FTC proposal pathetic and juvenile

If you’ve read the entry below this one, then you understand that the disruptive nature of the Web is its 2‑way connectivity. It’s the secret sauce of revenue generation, and now the government wants to muck it all up in the name of “consumer protection” and privacy.

Bull. Crap.

The FTC issued their proposals yesterday, which include the “Do Not Follow” concept that I’ve written about before (here, here). This is so absurd that I can’t believe adults would actually contemplate such a move. Really.

The logic is anti-intellectual and ignorant. It’s all fear-based and driven by political aspirations. To compare online tracking with telemarketers calling during supper is nonsensical. That online tracking is done without users aware is the nature of the beast. It is anonymous. It IS the Web, for the Web is a constant, 2‑way connection. If you don’t want to be tracked, then don’t visit the sites that allow tracking, because you’re insulting the very essence of the Web. So we’re supposed to allow temporaries cookies but not permanent cookies? Why?

You want to know why a sign doesn’t pop up and ask if you’d like to be tracked? Because everybody would say “no” simply because they could. Why? Because they’ve been taught to be afraid of that through a well-executed publicity campaign that equates online tracking with being followed around a mall by a ninja keeping track of your every move. Puh-leeze!

I’ll admit that a handful of scurrilous assholes can do things with cookies that are untoward, but stopping them with a Do Not Follow procedure is like killing an ant with an atom bomb. Can we please have a little education here?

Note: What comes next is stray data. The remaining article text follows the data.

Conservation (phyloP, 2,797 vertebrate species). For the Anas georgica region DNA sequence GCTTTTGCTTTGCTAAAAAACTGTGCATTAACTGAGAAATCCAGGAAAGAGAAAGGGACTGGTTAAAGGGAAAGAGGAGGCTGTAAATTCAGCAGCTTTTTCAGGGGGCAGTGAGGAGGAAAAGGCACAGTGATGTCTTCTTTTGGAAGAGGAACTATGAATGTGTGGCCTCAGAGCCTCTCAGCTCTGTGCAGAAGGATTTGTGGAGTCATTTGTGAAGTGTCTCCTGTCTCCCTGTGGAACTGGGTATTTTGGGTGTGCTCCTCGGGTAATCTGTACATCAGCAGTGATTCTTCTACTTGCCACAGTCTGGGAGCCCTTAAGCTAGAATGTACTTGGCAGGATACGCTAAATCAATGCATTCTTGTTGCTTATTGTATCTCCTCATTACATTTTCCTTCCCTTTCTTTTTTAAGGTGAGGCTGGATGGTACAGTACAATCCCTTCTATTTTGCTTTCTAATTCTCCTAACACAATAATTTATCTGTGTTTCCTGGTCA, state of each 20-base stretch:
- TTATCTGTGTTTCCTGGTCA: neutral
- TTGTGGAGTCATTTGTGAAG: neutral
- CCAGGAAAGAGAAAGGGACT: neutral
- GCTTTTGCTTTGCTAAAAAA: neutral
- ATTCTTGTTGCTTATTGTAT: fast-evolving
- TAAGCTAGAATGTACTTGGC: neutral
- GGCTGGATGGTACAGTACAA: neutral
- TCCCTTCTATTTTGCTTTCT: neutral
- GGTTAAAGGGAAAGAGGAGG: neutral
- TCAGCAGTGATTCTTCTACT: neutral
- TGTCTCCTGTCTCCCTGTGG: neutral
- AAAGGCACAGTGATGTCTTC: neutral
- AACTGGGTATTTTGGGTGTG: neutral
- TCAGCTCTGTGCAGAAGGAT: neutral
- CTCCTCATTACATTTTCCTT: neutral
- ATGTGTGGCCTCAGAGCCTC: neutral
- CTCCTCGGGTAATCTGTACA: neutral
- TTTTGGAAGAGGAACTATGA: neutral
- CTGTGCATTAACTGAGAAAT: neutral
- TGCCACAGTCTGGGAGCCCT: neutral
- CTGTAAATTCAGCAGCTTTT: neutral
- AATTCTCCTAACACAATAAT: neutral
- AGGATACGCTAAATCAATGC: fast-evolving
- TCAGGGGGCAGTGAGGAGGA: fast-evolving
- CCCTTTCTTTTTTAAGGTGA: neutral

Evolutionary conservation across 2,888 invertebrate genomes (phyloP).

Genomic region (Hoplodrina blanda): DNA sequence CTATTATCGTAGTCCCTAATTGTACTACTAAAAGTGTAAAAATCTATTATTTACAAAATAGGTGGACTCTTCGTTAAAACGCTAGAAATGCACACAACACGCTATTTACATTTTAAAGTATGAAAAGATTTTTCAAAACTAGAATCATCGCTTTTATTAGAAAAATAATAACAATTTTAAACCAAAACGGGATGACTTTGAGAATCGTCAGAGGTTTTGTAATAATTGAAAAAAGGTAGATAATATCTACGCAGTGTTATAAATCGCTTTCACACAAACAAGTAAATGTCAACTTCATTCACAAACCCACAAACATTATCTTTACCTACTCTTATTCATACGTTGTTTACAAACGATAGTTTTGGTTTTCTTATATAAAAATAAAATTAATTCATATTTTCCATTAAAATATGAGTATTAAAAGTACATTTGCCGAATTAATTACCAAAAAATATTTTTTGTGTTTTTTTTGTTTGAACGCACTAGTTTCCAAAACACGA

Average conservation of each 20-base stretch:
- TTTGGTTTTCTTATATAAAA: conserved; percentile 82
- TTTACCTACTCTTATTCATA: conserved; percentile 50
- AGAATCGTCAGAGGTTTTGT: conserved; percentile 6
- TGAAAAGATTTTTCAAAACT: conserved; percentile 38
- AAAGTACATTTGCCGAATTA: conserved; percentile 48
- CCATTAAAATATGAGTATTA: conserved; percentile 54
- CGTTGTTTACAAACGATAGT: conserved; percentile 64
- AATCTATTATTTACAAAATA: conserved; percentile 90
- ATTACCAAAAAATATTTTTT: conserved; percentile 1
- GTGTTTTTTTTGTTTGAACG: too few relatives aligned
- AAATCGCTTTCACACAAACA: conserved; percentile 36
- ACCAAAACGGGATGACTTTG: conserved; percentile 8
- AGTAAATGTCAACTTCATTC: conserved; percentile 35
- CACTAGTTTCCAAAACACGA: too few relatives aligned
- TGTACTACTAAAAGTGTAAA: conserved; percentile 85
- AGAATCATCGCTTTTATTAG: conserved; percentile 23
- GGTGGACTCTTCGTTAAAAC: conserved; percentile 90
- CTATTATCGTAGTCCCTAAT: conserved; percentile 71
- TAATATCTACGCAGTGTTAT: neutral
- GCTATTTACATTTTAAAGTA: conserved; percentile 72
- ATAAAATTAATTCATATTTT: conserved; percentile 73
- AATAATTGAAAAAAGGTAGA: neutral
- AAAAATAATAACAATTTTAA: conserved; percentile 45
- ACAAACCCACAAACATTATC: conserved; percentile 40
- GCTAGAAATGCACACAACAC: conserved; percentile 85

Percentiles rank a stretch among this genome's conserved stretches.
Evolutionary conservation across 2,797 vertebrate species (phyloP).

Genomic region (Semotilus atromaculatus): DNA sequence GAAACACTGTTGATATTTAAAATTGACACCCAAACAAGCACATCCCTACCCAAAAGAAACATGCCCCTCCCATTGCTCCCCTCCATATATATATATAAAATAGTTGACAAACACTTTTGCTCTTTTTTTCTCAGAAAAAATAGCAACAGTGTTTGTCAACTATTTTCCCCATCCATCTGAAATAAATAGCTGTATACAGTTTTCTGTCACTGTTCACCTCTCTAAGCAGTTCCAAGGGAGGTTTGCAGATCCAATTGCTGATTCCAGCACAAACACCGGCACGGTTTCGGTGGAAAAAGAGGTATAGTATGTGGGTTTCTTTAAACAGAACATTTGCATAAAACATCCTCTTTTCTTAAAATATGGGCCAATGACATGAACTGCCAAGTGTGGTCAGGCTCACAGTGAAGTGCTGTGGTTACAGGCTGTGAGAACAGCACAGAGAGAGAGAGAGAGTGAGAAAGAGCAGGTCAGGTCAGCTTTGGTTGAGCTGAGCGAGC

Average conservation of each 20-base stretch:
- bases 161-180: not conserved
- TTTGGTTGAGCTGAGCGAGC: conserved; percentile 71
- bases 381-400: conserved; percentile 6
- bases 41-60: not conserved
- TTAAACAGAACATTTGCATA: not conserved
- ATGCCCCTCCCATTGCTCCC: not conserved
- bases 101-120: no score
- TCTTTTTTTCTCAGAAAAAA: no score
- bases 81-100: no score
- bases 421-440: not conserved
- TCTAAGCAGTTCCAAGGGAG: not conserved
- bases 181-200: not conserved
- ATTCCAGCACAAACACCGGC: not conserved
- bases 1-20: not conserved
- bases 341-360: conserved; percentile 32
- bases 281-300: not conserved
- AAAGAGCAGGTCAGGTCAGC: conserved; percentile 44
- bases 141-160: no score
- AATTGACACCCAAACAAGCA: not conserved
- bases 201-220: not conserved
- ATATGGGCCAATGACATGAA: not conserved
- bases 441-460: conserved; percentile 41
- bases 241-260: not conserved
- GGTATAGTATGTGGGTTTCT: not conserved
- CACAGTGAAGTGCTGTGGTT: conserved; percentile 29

The real problem is that everybody wants this 2‑way connection, because it provides advantages and empowers consumers. But they want only half the connection, that which serves them as individuals, and that’s simply not the way the world works.

Again, do not call, do not visit. Sites that are a part of behavioral tracking should — the moment any cookie-killing mechanism rears its ugly head — simply boot the user from their site. We don’t want you, because you’re ignorant, a puppet whose strings have been pulled by lies.

And don’t even get me started about spam, junk mail, banks selling my personal data, auto dealers doing the same thing, or a host of other inconveniences of living in a country that birthed the concept of “marketing.” Why the Web? Why now? Because its convenient politically and easy to slip by the truth while pitching nonsense for political gain.

It’s not law. It never will be law. Congress will never approve anything so idiotic.

No, wait…

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